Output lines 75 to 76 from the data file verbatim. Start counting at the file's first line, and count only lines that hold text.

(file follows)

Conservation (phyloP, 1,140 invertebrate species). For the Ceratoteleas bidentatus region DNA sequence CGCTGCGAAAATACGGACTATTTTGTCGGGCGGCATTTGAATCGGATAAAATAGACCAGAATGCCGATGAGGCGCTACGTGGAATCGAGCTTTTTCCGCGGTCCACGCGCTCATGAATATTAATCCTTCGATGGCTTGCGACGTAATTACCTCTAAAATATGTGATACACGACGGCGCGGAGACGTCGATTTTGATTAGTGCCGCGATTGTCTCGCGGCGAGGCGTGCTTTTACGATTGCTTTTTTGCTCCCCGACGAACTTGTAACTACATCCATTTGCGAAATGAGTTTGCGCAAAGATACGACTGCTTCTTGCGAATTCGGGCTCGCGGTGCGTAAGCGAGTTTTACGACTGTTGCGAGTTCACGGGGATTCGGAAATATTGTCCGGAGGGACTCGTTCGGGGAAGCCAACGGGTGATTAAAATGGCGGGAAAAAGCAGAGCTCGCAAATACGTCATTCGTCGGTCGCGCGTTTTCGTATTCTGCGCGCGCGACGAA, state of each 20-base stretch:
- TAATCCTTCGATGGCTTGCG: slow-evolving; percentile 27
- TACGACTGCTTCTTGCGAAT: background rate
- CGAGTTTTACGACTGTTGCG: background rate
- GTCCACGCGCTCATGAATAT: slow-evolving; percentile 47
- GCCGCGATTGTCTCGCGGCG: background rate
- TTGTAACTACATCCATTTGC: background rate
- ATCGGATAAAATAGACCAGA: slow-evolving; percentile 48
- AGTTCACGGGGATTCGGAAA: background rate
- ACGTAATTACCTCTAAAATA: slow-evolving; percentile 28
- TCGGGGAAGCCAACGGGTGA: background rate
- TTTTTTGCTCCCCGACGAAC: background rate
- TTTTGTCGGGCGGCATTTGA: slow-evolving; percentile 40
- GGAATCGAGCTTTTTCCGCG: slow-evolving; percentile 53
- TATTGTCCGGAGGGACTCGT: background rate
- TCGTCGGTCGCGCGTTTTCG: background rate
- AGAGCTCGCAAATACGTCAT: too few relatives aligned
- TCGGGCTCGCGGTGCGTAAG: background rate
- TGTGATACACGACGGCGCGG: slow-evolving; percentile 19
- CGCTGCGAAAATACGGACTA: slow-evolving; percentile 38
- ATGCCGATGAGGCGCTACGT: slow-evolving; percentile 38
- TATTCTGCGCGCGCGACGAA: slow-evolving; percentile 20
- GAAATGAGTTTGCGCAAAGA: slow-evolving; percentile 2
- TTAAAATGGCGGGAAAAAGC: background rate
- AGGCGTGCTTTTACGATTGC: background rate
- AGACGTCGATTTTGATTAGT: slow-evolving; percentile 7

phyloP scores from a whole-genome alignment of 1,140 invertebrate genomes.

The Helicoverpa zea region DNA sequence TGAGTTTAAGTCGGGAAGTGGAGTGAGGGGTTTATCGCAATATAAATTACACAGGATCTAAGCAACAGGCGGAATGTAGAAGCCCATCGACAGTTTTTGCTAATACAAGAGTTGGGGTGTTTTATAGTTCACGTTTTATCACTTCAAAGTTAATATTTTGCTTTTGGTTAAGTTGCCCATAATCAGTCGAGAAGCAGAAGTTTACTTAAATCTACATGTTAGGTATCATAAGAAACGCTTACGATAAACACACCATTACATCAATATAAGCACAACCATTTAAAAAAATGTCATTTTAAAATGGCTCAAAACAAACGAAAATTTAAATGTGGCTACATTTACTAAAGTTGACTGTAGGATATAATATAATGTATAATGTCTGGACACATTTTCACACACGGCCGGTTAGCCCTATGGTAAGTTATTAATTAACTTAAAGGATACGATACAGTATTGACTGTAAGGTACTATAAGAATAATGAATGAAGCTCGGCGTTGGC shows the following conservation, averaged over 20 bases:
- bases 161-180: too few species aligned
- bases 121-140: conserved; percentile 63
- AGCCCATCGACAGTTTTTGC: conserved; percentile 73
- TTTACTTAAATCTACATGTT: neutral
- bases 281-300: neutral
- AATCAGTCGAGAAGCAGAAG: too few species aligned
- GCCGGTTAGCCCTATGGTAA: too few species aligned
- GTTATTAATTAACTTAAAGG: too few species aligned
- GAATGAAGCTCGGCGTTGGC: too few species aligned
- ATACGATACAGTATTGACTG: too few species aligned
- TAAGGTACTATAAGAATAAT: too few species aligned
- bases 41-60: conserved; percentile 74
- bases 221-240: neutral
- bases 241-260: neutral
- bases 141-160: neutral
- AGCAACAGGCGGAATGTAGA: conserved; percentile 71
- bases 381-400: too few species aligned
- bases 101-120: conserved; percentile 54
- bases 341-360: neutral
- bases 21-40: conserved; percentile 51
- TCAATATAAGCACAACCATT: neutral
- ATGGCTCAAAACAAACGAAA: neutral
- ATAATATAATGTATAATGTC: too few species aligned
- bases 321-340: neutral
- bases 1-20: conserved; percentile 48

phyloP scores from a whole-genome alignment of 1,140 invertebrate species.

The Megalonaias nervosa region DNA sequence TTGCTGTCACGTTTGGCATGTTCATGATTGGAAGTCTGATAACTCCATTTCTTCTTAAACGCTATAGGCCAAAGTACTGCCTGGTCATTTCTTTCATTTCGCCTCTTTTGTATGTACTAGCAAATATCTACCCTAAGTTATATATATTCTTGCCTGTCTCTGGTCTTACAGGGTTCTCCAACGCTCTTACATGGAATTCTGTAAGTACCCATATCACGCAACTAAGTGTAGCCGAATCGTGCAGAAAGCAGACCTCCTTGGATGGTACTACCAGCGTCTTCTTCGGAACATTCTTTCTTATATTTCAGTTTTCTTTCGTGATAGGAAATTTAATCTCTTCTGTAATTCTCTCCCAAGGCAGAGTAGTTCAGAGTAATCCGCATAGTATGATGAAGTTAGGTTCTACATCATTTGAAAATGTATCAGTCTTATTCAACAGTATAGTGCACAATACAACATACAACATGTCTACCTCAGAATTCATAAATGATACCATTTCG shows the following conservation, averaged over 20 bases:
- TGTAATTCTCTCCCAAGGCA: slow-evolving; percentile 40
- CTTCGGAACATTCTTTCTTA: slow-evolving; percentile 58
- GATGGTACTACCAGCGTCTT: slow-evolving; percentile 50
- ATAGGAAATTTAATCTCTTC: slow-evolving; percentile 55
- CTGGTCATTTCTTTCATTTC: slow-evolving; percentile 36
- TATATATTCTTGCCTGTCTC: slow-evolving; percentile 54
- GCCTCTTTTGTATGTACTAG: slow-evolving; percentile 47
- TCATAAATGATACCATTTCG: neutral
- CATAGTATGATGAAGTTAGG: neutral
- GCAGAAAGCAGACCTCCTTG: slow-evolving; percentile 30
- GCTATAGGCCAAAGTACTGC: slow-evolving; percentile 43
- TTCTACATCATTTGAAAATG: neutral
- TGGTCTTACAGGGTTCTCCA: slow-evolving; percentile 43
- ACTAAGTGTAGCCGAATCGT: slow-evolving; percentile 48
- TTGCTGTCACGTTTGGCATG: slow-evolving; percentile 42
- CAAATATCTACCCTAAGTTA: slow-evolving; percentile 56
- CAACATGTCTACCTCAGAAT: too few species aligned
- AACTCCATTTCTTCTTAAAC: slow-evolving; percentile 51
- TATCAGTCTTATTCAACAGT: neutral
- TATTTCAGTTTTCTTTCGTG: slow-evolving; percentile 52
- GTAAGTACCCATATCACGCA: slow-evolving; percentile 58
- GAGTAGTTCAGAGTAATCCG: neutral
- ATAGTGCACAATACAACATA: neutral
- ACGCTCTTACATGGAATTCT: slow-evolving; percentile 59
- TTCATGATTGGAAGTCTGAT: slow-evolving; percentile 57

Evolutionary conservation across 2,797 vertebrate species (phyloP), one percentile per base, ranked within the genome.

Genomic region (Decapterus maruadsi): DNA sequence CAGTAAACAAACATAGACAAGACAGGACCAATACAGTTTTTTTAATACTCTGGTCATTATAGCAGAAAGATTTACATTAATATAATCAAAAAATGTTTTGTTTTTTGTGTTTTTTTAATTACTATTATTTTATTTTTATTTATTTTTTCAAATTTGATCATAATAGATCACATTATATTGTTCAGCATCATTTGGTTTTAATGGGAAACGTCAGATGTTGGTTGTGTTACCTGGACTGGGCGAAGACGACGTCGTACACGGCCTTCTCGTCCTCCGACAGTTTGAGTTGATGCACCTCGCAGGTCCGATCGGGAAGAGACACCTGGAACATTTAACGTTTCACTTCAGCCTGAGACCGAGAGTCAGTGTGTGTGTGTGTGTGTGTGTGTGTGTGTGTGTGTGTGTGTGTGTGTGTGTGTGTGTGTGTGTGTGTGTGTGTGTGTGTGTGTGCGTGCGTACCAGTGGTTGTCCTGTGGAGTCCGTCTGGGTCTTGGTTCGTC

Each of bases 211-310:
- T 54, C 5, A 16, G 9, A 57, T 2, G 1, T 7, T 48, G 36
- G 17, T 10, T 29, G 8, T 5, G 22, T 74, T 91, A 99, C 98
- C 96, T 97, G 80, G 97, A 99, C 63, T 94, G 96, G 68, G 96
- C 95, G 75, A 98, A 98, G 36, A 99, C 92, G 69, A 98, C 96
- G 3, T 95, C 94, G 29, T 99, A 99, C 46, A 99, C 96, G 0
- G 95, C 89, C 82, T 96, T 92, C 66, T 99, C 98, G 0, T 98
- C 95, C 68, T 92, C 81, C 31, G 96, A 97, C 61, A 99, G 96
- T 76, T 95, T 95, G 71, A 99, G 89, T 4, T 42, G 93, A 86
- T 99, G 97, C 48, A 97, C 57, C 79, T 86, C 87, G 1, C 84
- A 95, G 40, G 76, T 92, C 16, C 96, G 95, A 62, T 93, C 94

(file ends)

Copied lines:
- TATTTCAGTTTTCTTTCGTG: slow-evolving; percentile 52
- GTAAGTACCCATATCACGCA: slow-evolving; percentile 58